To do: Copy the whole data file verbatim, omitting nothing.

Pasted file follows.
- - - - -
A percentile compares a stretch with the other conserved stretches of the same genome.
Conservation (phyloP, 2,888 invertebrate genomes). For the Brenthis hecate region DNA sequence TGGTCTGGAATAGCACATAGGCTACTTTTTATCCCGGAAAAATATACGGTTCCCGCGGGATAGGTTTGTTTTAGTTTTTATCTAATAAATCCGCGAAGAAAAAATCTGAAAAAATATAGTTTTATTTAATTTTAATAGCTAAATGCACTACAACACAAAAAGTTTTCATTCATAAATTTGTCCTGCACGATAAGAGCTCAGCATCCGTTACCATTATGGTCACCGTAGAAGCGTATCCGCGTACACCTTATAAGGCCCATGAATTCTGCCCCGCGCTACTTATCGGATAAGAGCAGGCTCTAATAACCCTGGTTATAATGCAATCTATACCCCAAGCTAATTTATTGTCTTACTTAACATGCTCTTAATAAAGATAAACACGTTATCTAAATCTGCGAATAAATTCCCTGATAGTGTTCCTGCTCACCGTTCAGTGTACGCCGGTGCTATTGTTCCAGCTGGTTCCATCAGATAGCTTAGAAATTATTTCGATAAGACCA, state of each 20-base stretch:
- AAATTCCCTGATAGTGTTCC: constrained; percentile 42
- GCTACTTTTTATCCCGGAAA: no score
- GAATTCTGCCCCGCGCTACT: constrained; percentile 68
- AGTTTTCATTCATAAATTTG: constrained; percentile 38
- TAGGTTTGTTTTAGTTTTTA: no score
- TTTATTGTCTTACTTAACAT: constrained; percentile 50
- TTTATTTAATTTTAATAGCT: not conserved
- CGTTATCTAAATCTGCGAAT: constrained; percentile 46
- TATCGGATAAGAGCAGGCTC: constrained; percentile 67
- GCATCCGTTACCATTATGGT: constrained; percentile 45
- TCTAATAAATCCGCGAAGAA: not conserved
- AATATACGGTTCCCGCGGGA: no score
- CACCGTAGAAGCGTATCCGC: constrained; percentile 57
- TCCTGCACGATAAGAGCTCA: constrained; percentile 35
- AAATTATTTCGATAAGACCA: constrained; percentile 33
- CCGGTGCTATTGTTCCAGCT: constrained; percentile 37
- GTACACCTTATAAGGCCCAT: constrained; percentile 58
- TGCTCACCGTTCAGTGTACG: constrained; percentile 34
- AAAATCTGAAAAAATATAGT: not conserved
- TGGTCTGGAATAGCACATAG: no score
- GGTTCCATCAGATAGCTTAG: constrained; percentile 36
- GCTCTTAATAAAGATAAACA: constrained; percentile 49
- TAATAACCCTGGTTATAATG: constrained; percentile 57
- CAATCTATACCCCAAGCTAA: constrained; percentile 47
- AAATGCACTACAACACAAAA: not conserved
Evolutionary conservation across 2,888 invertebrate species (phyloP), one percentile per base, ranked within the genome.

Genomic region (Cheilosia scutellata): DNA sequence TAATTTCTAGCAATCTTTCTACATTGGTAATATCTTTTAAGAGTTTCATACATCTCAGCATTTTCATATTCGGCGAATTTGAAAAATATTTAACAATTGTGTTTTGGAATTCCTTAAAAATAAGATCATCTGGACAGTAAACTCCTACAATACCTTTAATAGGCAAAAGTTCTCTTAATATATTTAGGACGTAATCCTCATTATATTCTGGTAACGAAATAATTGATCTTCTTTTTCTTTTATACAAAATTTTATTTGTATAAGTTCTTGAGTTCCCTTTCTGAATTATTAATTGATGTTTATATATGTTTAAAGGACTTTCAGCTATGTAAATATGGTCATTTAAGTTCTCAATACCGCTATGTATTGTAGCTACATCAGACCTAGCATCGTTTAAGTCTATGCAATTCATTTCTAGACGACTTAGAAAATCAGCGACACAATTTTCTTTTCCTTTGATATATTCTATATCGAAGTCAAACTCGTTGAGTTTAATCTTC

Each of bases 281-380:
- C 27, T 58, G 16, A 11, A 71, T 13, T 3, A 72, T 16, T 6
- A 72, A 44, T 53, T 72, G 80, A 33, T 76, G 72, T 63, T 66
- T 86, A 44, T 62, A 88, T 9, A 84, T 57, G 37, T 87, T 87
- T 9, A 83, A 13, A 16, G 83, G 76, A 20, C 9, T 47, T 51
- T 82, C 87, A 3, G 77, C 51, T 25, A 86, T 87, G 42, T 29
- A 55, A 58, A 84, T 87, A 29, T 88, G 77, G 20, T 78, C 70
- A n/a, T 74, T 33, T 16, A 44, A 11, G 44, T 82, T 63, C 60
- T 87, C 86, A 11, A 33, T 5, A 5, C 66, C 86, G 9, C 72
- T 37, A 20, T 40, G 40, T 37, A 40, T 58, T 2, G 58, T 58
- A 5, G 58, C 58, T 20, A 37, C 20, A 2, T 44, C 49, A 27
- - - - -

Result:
A percentile compares a stretch with the other conserved stretches of the same genome.
Conservation (phyloP, 2,888 invertebrate genomes). For the Brenthis hecate region DNA sequence TGGTCTGGAATAGCACATAGGCTACTTTTTATCCCGGAAAAATATACGGTTCCCGCGGGATAGGTTTGTTTTAGTTTTTATCTAATAAATCCGCGAAGAAAAAATCTGAAAAAATATAGTTTTATTTAATTTTAATAGCTAAATGCACTACAACACAAAAAGTTTTCATTCATAAATTTGTCCTGCACGATAAGAGCTCAGCATCCGTTACCATTATGGTCACCGTAGAAGCGTATCCGCGTACACCTTATAAGGCCCATGAATTCTGCCCCGCGCTACTTATCGGATAAGAGCAGGCTCTAATAACCCTGGTTATAATGCAATCTATACCCCAAGCTAATTTATTGTCTTACTTAACATGCTCTTAATAAAGATAAACACGTTATCTAAATCTGCGAATAAATTCCCTGATAGTGTTCCTGCTCACCGTTCAGTGTACGCCGGTGCTATTGTTCCAGCTGGTTCCATCAGATAGCTTAGAAATTATTTCGATAAGACCA, state of each 20-base stretch:
- AAATTCCCTGATAGTGTTCC: constrained; percentile 42
- GCTACTTTTTATCCCGGAAA: no score
- GAATTCTGCCCCGCGCTACT: constrained; percentile 68
- AGTTTTCATTCATAAATTTG: constrained; percentile 38
- TAGGTTTGTTTTAGTTTTTA: no score
- TTTATTGTCTTACTTAACAT: constrained; percentile 50
- TTTATTTAATTTTAATAGCT: not conserved
- CGTTATCTAAATCTGCGAAT: constrained; percentile 46
- TATCGGATAAGAGCAGGCTC: constrained; percentile 67
- GCATCCGTTACCATTATGGT: constrained; percentile 45
- TCTAATAAATCCGCGAAGAA: not conserved
- AATATACGGTTCCCGCGGGA: no score
- CACCGTAGAAGCGTATCCGC: constrained; percentile 57
- TCCTGCACGATAAGAGCTCA: constrained; percentile 35
- AAATTATTTCGATAAGACCA: constrained; percentile 33
- CCGGTGCTATTGTTCCAGCT: constrained; percentile 37
- GTACACCTTATAAGGCCCAT: constrained; percentile 58
- TGCTCACCGTTCAGTGTACG: constrained; percentile 34
- AAAATCTGAAAAAATATAGT: not conserved
- TGGTCTGGAATAGCACATAG: no score
- GGTTCCATCAGATAGCTTAG: constrained; percentile 36
- GCTCTTAATAAAGATAAACA: constrained; percentile 49
- TAATAACCCTGGTTATAATG: constrained; percentile 57
- CAATCTATACCCCAAGCTAA: constrained; percentile 47
- AAATGCACTACAACACAAAA: not conserved
Evolutionary conservation across 2,888 invertebrate species (phyloP), one percentile per base, ranked within the genome.

Genomic region (Cheilosia scutellata): DNA sequence TAATTTCTAGCAATCTTTCTACATTGGTAATATCTTTTAAGAGTTTCATACATCTCAGCATTTTCATATTCGGCGAATTTGAAAAATATTTAACAATTGTGTTTTGGAATTCCTTAAAAATAAGATCATCTGGACAGTAAACTCCTACAATACCTTTAATAGGCAAAAGTTCTCTTAATATATTTAGGACGTAATCCTCATTATATTCTGGTAACGAAATAATTGATCTTCTTTTTCTTTTATACAAAATTTTATTTGTATAAGTTCTTGAGTTCCCTTTCTGAATTATTAATTGATGTTTATATATGTTTAAAGGACTTTCAGCTATGTAAATATGGTCATTTAAGTTCTCAATACCGCTATGTATTGTAGCTACATCAGACCTAGCATCGTTTAAGTCTATGCAATTCATTTCTAGACGACTTAGAAAATCAGCGACACAATTTTCTTTTCCTTTGATATATTCTATATCGAAGTCAAACTCGTTGAGTTTAATCTTC

Each of bases 281-380:
- C 27, T 58, G 16, A 11, A 71, T 13, T 3, A 72, T 16, T 6
- A 72, A 44, T 53, T 72, G 80, A 33, T 76, G 72, T 63, T 66
- T 86, A 44, T 62, A 88, T 9, A 84, T 57, G 37, T 87, T 87
- T 9, A 83, A 13, A 16, G 83, G 76, A 20, C 9, T 47, T 51
- T 82, C 87, A 3, G 77, C 51, T 25, A 86, T 87, G 42, T 29
- A 55, A 58, A 84, T 87, A 29, T 88, G 77, G 20, T 78, C 70
- A n/a, T 74, T 33, T 16, A 44, A 11, G 44, T 82, T 63, C 60
- T 87, C 86, A 11, A 33, T 5, A 5, C 66, C 86, G 9, C 72
- T 37, A 20, T 40, G 40, T 37, A 40, T 58, T 2, G 58, T 58
- A 5, G 58, C 58, T 20, A 37, C 20, A 2, T 44, C 49, A 27